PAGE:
The Gipsformerei is part of the Staatliche Museen zu Berlin and since about 1820 it has been producing casts of original works not only of the Berlin museums. Its origin is due to the need of museums and other scientific institutions to have exact original casts of important sculptural works of art.
While the art collections were evacuated for safekeeping at the beginning of the war, the moulds and models of the Gipsformerei stayed in their Charlottenburg home. Unlike the museum collections, the holdings of the Gipsformerei survived the war intact. If the Zentralarchiv (central archives) is the historical, document-based memory of the Berlin Museums, then the Gipsformerei can be considered their three-dimensional memory. Many of the plaster casts produced specifically for the exhibition "The Lost Museum" provide, for the first time since 1939, a vivid impression of major works that are missing from the Skulpturensammlung.
Thomas Schelper, moulder in the Gipsformerei, on the technique of plaster casting: “One of the most wellknown and beloved pieces that we possess is the Laocoon group. The original is in the Vatican. The cast had already entered into the inventory at the beginning of the 19th century. The mould is taken in separate sections. After drying, these must be soaked in a wax bath. This makes the mould very resistant; it can last for centuries. For the production of such a mould, one needs a great deal of time. For a mould the size of the Laocoon, an experienced moulder needs at least 3 to 4 weeks."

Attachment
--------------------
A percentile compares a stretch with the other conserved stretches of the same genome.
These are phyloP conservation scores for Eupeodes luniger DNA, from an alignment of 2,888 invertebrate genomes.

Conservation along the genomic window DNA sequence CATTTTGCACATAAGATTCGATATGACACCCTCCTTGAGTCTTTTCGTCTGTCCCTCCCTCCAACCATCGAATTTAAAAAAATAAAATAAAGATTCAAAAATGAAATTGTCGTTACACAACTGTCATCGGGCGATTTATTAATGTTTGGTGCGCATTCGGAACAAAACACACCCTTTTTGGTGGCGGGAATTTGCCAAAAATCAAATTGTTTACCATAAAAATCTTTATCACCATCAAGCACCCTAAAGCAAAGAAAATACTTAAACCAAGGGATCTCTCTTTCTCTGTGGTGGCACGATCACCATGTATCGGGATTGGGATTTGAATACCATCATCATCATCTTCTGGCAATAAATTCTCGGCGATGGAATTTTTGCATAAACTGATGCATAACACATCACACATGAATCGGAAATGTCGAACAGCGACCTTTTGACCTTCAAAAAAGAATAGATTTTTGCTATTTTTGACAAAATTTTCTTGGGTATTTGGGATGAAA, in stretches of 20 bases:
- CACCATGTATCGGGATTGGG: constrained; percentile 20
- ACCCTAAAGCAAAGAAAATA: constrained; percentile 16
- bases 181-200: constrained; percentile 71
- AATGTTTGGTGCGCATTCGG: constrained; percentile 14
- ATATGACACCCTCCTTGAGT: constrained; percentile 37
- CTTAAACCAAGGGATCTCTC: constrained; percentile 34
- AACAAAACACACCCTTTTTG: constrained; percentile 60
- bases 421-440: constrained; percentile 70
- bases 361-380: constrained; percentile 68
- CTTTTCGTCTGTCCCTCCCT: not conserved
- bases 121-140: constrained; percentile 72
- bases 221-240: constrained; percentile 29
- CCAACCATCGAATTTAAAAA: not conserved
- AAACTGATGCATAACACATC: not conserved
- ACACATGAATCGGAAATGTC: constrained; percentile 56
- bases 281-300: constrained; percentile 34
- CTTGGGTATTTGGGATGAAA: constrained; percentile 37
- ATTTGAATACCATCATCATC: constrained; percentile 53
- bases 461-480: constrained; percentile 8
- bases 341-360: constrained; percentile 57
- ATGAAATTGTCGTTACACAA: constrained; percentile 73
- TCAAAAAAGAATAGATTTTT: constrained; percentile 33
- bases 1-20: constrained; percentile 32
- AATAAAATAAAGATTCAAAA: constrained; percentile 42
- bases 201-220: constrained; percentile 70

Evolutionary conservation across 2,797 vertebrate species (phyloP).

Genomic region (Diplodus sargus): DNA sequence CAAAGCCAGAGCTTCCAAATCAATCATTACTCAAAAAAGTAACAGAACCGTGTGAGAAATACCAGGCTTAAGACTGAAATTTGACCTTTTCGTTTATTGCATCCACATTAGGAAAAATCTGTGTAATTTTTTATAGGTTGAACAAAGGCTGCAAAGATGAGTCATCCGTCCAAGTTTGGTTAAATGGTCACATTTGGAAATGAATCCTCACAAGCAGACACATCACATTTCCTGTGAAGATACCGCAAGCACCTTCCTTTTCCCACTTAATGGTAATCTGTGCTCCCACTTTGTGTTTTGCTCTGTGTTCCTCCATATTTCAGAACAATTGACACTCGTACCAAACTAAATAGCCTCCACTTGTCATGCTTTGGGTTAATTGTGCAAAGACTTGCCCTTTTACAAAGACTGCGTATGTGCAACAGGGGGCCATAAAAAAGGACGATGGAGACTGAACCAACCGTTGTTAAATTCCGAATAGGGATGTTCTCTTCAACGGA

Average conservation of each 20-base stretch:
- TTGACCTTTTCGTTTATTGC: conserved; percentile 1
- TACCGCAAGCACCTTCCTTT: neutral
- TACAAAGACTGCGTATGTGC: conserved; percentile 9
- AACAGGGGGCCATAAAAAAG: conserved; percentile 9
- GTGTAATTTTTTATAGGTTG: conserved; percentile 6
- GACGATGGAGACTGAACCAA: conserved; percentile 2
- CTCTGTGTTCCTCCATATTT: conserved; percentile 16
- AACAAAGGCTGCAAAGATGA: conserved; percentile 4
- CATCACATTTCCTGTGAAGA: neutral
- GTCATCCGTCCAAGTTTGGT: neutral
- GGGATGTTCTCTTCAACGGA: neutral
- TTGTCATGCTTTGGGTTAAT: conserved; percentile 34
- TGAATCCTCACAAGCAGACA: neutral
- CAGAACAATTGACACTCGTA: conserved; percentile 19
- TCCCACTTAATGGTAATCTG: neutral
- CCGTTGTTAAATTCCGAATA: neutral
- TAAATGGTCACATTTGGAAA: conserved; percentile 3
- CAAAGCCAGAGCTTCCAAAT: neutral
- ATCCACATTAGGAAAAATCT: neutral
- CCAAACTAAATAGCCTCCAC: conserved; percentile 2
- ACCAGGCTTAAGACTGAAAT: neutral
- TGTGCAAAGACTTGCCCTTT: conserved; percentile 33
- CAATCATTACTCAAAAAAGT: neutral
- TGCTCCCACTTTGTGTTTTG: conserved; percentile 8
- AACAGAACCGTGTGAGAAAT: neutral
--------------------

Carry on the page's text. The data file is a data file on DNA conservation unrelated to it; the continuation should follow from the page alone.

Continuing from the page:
Of course, some objects are problematic, for example when they are polychrome. In the case of a sensitive material like wood, the objects were wrapped with thin tin foil, and the cast was made over this tin foil.
The release compounds that are used, or were used, were at one time soap, for example curd soap or soft soap, or even wax mixtures that were specially prepared by melting beeswax and thinning it with turpentine. In the past, those were the most popular compounds.